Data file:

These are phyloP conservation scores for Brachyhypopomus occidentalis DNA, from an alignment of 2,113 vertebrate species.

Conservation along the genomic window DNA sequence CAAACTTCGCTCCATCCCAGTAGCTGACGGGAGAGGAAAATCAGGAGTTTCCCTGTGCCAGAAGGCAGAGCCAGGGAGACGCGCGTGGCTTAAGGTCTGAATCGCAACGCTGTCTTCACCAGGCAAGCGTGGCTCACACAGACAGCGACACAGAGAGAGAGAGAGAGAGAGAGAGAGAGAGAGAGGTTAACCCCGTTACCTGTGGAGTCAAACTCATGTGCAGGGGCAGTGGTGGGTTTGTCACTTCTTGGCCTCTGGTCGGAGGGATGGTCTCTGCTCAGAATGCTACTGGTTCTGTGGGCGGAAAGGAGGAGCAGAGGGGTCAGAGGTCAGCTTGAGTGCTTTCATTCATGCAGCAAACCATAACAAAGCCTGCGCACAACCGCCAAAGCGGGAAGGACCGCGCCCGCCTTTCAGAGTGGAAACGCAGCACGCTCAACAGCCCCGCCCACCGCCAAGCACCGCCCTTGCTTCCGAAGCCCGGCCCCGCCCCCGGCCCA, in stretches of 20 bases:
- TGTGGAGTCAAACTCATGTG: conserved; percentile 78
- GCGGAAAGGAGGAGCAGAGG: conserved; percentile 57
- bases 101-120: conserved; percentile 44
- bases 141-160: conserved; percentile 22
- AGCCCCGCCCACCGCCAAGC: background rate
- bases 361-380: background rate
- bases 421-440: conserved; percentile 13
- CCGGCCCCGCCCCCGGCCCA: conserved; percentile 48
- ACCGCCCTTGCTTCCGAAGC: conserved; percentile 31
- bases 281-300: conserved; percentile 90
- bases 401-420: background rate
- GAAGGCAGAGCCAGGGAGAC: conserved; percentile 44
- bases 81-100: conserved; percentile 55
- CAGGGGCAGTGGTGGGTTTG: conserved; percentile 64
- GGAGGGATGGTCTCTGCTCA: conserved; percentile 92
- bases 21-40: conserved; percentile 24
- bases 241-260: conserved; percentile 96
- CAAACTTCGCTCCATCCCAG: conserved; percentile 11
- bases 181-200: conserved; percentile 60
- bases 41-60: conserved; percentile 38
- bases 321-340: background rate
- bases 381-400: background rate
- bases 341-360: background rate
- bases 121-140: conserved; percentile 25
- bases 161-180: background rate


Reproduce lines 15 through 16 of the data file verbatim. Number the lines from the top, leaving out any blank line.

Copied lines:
- bases 81-100: conserved; percentile 55
- CAGGGGCAGTGGTGGGTTTG: conserved; percentile 64